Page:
A member of the Standing Committee of China’s top legislature has said that Beijing has no opinion over whether the Hong Kong government should remove economic crimes from a list of offences in its extradition law reform plans.
The business sector has voiced concern about the government’s proposal, which would allow the city to accept extradition requests from the mainland and Taiwan, including for offences relating to financial crime. The Hong Kong General Chamber of Commerce had said that any update to the law should be handled with extreme caution and not rushed.
The 46 crimes listed in the plan include offences relating to fiscal matters, taxes or duties, offences relating to securities and futures trading, as well as crimes relating to false or misleading trade descriptions, among others.
Tam Yiu-chung, a National People’s Congress Standing Committee member, told an RTHK radio programme on Wednesday that Hong Kong could remove economic crimes from the list of offences.
“If [the list] is so wide… people are concerned – if it is narrowed a bit, I don’t think it would be a big problem,” Tam said.
Tam said he would not speculate over the central government’s views on removing the economic crimes from the list, “but I think the central government has no opinion with that,” he said.
He added that Beijing was also willing to listen to opinions from Hong Kong in its amendment of the Individual Income Tax Law and the Foreign Investment Law.
Business sector pressure
At a regular Q&A session at the legislature with Chief Executive Carrie Lam on Wednesday, Business and Professionals Alliance for Hong Kong party lawmaker Jeffrey Lam asked if the government could remove provisions to extradite people for less serious commercial and economic crimes.
He also asked if the plan could be amended so that the extradition procedures could only be triggered by a request from the Supreme People’s Court in China.
Lam said the Security Bureau conducted a consultation, in which a majority of the respondents supported the plan. She said the security secretary will deliver a comprehensive response after considering different opinions.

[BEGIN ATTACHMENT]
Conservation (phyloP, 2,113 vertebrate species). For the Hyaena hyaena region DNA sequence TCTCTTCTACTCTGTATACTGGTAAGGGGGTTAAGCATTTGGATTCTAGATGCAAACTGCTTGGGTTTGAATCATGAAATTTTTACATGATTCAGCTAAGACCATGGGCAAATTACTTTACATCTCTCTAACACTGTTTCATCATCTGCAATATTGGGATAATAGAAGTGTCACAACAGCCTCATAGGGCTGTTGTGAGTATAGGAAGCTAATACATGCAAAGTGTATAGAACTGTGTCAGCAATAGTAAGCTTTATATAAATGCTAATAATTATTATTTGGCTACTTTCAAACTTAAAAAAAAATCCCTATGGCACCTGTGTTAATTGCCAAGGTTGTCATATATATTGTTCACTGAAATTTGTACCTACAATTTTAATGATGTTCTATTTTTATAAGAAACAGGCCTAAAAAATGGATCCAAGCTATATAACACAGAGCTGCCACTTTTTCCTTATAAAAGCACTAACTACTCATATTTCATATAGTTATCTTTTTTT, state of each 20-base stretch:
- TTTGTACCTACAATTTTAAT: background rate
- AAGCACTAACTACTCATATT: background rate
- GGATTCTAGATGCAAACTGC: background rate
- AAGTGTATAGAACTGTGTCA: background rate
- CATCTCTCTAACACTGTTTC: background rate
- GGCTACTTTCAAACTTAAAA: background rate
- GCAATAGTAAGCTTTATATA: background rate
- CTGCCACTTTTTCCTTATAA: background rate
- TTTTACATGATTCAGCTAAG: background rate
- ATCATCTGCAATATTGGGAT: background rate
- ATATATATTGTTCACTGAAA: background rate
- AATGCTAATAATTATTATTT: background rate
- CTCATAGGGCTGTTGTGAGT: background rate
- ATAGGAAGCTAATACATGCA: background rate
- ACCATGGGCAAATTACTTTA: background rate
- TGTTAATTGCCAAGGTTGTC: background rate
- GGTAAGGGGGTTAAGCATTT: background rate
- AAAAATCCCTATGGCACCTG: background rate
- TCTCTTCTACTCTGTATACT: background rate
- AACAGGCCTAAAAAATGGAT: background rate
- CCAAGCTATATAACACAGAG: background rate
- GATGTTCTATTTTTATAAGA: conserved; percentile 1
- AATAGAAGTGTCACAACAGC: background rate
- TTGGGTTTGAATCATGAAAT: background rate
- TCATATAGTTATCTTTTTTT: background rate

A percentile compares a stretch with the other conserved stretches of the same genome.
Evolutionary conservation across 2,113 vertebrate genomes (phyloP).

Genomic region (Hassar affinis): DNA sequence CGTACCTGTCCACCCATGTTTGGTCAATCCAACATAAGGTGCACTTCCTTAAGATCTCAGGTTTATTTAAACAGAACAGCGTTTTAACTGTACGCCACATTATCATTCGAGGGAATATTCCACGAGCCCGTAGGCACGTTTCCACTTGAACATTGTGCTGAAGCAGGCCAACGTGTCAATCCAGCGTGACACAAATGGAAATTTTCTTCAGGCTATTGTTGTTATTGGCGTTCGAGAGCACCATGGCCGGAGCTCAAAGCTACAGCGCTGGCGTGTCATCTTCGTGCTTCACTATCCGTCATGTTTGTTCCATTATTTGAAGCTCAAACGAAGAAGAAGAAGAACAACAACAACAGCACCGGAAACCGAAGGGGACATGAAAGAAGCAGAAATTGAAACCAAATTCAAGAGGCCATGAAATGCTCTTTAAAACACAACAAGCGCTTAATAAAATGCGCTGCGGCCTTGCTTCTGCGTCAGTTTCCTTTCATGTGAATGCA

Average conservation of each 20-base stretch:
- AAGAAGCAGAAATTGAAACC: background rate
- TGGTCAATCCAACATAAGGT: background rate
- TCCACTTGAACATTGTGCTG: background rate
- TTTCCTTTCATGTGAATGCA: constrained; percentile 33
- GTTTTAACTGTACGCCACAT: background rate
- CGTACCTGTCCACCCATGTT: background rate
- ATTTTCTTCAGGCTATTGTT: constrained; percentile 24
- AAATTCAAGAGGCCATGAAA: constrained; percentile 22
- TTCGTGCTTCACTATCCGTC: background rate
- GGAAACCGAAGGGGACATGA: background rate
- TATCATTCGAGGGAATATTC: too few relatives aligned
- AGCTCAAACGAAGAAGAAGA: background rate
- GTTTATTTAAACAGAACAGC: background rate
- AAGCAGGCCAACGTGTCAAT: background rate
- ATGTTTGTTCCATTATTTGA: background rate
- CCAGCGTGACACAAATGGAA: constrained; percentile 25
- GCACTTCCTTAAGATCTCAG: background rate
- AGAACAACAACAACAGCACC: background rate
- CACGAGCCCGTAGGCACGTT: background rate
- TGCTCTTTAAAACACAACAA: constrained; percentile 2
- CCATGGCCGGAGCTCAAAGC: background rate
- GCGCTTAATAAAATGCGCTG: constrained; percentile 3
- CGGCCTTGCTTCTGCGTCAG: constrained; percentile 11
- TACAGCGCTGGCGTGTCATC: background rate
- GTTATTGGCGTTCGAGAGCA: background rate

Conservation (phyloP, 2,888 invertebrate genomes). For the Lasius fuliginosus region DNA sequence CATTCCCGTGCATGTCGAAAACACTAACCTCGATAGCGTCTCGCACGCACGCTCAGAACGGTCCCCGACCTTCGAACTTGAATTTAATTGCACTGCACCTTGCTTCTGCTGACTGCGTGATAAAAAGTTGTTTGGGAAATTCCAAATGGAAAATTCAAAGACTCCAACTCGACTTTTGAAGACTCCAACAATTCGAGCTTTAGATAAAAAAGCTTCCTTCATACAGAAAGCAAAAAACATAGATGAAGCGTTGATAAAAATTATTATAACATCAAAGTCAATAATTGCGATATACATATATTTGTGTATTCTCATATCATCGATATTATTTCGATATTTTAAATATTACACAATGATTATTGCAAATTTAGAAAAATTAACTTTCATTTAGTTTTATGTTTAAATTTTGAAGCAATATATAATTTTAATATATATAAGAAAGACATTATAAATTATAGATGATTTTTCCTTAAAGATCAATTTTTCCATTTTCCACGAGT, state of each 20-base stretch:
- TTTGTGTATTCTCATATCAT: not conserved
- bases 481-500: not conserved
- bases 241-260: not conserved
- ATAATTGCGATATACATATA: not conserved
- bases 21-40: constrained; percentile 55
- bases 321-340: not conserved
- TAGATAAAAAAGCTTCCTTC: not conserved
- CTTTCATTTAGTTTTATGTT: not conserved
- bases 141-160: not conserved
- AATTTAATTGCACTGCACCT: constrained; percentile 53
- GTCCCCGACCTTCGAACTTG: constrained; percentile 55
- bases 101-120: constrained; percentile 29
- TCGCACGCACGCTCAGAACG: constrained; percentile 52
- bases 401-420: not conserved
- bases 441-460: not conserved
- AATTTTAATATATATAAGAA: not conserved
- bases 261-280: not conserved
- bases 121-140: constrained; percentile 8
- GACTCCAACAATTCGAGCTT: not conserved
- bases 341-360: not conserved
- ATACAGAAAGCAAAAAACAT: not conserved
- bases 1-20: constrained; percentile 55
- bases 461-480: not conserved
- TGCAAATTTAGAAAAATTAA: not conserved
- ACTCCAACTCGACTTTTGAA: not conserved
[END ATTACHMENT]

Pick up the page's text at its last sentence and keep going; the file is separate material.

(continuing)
She also said that the 46 crimes listed in Fugitive Offenders Ordinance were included in extradition agreements with other countries and territories, and the government did not create them out of nowhere. “But as it has caused concern in society, we will – of course – be very willing to look into this once again,” she said.
The move was spurred by the case of Poon Hiu-wing, a pregnant 20-year-old Hong Kong woman who was killed during a trip to Taiwan last February. Hong Kong authorities arrested the woman’s boyfriend Chan Tong-kai but were unable to charge him with murder in local courts. He is, instead, being held on theft charges and has yet to go to trial.
Civic Passion lawmaker Cheng Chung-tai asked Lam if the Hong Kong government had consulted Taiwan about the plan to amend the extradition laws.
Lam said that Taipei had written to Hong Kong on multiple occasions to ask for its assistance in the murder case.
“Without a way to provide assistance, we cannot conduct the discussion or other work mentioned by lawmaker Cheng. But we replied once last year to tell [Taiwan] how we can provide help,” she said.
Beijing does not recognise Taiwan as an independent country and insists it is a renegade Chinese province.
Lam said Hong Kong will propose a discussion with Taiwan, once there is a method to handle extradition requests on a case-by-case basis agreed by both sides.
But Cheng asked whether Lam would retract the proposal after Taiwanese lawmakers said they would reject Hong Kong’s plan.
Lam did not give a direct answer, but said the proposed amendments were to plug a loophole in the current mechanism, and could be used for cases concerning other countries and territories.